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|Author||Miguel de Unamuno|
|Original title||San Manuel Bueno, mártir|
San Manuel Bueno, mártir (1931) is a nivola by Miguel de Unamuno (1864–1936). It experiments with changes of narrator as well as minimalism of action and of description, and as such has been described as a nivola, a literary genre invented by Unamuno to describe his work. Its plot centers on the life of a parish priest in a small Spanish village. It was written in a period of two months at the end of 1930 along with two other stories, and was included on the Index Librorum Prohibitorum. The possibility that they may form a trilogy in three significant parts, or "partos" (births) as Unamuno suggested in the Prologue to the 1933 ion, has only recently been considered.
The events of the novel occur in Valverde de Lucerna, a small village located on the edge of an idyllic lake. Legend tells that submerged beneath that lake exists a hidden city. The physical village and the legendary city serve as symbols of the spiritual and the material.
Both the mountain and lake acquire a human dimension in the character of Don Manuel, evidenced in the quote “Ya toda ella era don Manuel, don Manuel con el lago y la montaña” ("now everything was don Manuel, don Manuel with the lake and the mountain.") The mountain and lake have also been interpreted as symbolizing powerful faith and superficial faith, respectively, due to the frequent appearance of the mountain's reflection in the lake. This reflection does not penetrate the surface of the lake.
The fictional location in San Manuel Bueno, mártir was perhaps inspired by a real place, as suggested by the real life lake San Martín de Castañeda, in Sanabria, at the foot of the ruins of a convent to St. Bernard where to this day lives a legend of a submerged city (Valverde de Lucerna) sleeping at the bottom of the lake.
The novel tells the story of the local Catholic Priest (Don Manuel) in fictional Valverde de Lucerna, Spain as told through the eyes of Angela, one of the townspeople. Throughout the course of the story Manuel is adored by the people of the town. He is constantly in the service of the townspeople. He refrains from condemning anyone and goes out of his way to help those whom the people have marginalized. Instead of refusing to allow the holy burial of someone who committed suicide, Don Manuel explains that he is sure that in the last moment, the person would have repented for their sin. Also, instead of excommunicating a woman who had an illegitimate child, as the Catholic Church would have done, Don Manuel arranges a marriage between the woman and her ex-boyfriend, so that order will return to the town, and the child will have a father figure. The people of the town consider him their "Saint" because of all of the good deeds he does.
Angela, after a brief stint away for education, returns to the town to live with her mother where she continues to be amazed at Manuel's devotion.
Later, Lazarus, Angela's brother returns from the New World, disgusted with the mental and physical poverty he finds in the town. He too is amazed at Manuel's devotion but believes that "He is too intelligent to believe everything he teaches." It is clear that Lazarus does not have a sense of faith. Angela's and Lazarus's mother passes away. On her death bed she makes Lazarus promise to pray for her—he swears he will. Her dying wish is that Manuel can convert him. Lazarus begins following Don Manuel "to the lake" where Manuel is known to walk and think. Time passes and Lazarus takes Communion—to the townspeople, he appears to be converted. In reality, Lazarus is only praying for his mother's sake because it was her wish, not because he has faith.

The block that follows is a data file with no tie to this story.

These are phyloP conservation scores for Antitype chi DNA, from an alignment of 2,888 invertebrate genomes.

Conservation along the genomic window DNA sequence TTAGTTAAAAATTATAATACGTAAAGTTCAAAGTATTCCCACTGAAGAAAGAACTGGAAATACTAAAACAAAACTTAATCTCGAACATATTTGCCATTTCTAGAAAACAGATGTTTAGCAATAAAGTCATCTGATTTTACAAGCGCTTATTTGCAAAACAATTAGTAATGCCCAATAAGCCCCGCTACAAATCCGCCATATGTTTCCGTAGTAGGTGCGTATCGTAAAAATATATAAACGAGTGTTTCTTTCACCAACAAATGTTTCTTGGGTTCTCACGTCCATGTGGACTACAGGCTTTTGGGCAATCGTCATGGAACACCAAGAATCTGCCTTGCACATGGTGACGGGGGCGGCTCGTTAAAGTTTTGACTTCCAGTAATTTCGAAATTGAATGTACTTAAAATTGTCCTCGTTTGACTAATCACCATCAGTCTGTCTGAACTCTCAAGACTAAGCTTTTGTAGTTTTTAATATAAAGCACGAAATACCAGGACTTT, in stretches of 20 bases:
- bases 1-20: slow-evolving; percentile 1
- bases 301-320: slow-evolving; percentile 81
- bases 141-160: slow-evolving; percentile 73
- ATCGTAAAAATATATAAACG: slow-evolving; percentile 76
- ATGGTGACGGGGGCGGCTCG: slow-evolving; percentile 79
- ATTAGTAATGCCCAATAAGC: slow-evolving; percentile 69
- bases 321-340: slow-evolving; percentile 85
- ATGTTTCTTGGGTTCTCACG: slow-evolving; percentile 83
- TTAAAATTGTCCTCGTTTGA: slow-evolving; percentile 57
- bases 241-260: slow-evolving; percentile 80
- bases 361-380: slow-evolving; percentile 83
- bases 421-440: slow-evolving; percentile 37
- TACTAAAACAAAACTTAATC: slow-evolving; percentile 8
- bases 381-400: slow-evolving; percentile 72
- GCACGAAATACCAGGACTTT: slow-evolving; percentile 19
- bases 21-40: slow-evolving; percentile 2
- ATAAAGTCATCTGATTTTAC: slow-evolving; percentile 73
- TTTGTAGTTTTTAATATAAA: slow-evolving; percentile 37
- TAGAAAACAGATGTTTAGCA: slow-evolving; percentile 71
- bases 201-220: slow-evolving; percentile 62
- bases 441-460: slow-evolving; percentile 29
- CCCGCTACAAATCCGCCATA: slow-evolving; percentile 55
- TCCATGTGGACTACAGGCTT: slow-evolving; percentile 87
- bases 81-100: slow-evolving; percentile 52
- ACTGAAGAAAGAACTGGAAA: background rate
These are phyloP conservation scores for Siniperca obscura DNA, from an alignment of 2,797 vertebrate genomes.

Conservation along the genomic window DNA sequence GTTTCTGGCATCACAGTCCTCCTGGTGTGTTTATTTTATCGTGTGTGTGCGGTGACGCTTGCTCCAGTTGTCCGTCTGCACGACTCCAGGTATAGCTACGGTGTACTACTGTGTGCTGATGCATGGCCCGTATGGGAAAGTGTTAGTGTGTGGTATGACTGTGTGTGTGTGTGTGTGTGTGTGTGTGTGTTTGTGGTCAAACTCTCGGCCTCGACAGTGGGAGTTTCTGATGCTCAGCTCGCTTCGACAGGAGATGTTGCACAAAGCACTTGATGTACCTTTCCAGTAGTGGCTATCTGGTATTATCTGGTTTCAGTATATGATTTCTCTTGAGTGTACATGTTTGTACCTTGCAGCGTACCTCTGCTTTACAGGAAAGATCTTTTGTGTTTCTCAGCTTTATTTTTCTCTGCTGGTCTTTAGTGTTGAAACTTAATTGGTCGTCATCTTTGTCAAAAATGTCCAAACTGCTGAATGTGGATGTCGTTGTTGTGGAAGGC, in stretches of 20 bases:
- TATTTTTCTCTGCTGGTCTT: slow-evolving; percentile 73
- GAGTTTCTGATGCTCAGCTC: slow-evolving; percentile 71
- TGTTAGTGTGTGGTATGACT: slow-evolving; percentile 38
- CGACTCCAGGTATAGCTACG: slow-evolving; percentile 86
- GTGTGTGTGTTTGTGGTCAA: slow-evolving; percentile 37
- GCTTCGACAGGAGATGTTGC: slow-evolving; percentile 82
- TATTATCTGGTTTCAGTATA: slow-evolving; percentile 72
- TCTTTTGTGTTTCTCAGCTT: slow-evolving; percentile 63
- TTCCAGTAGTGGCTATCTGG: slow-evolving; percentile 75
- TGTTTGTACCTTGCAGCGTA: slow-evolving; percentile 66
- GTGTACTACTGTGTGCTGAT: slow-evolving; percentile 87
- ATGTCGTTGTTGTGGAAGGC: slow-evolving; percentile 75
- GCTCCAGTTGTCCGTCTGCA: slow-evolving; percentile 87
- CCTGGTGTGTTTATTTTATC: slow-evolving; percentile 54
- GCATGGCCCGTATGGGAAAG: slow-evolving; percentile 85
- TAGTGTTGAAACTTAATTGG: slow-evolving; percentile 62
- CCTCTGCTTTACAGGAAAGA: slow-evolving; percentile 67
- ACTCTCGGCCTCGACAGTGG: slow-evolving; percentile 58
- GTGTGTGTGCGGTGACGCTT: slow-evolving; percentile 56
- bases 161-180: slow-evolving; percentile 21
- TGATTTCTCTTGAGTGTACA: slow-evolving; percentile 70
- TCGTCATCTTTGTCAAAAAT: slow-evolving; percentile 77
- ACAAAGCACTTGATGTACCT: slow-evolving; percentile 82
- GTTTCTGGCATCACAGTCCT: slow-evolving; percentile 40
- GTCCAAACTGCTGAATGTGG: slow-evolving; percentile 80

Immediately following the Communion, Lazarus sits down with Angela and tells her that he has something he must tell her: both Manuel and Lazarus have no faith in God, specifically no belief in an afterlife. Angela is upset and incredulous but confronts Manuel about what Lazarus has said. In their conversation it becomes obvious that what Lazarus has said is accurate. Manuel believes that religion and the preaching of religion is the only way for the people to live contentedly—Lazarus through their talks had come to admire Manuel's determination to do what he thought was right despite his lack of belief in the veracity of what he taught. To that end, Lazarus felt it best to continue in the same way by returning to the fold. Although Angela questions the goodness of such a deed, Lazarus insists that Don Manuel is a saint for the things he has done all his life for the town.
Manuel grows increasingly weak. He is unable to bear the weight of teaching the resurrection when he does not believe it is real. He falls further and further into a depression, which the townspeople see as a reflection of Christ in their local priest. When Manuel dies he chooses to do so in public in the center of the town, and the people see him as their "second Christ." Lazarus takes on Manuel's role until his own death. Angela moves out of town. However, she finishes her narration by positing that perhaps it was God's will all along that both Manuel and Lazarus believe themselves to be non-believers, since it helped them to do good in the world. Angela expresses the belief that right before Manuel and Lazarus died, "the blindfold might have fallen from their eyes." The final chapter explains that Manuel is being considered for beatification and that he is being held up as the ideal and exemplar priest.